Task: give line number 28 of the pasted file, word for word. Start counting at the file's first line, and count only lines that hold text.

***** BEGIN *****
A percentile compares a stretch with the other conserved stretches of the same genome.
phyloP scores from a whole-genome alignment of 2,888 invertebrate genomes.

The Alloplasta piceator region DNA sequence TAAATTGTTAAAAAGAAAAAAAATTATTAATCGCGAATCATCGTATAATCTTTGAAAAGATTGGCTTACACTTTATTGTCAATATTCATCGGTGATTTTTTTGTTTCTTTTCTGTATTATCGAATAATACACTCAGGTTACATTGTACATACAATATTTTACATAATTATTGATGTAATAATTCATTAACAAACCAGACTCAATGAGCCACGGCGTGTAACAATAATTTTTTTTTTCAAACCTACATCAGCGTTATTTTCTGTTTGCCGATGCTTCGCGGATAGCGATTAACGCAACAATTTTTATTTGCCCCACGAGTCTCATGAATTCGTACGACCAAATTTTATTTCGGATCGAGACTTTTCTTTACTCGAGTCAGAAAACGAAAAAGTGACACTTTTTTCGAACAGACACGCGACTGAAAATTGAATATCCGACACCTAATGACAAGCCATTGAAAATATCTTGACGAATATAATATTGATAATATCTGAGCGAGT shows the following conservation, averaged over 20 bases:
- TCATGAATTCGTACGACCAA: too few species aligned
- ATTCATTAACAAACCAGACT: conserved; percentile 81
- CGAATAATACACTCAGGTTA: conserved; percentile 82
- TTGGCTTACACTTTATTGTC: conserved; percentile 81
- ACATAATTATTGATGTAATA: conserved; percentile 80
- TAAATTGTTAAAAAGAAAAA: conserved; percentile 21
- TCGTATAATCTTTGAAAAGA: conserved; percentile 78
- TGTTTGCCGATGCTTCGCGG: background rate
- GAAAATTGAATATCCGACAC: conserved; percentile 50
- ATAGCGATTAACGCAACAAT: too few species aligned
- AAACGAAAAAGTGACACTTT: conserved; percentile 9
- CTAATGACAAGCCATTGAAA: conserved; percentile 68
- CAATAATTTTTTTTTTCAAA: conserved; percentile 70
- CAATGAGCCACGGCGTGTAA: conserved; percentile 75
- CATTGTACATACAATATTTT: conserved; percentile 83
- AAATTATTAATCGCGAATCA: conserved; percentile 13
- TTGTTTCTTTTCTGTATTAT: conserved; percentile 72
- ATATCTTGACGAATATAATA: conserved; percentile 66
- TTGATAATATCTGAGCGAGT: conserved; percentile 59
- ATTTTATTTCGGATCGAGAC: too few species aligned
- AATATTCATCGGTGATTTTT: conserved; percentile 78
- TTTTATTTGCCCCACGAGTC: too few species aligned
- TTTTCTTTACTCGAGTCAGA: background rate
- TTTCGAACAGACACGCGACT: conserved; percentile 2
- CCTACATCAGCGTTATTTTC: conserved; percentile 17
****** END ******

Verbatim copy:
- CCTACATCAGCGTTATTTTC: conserved; percentile 17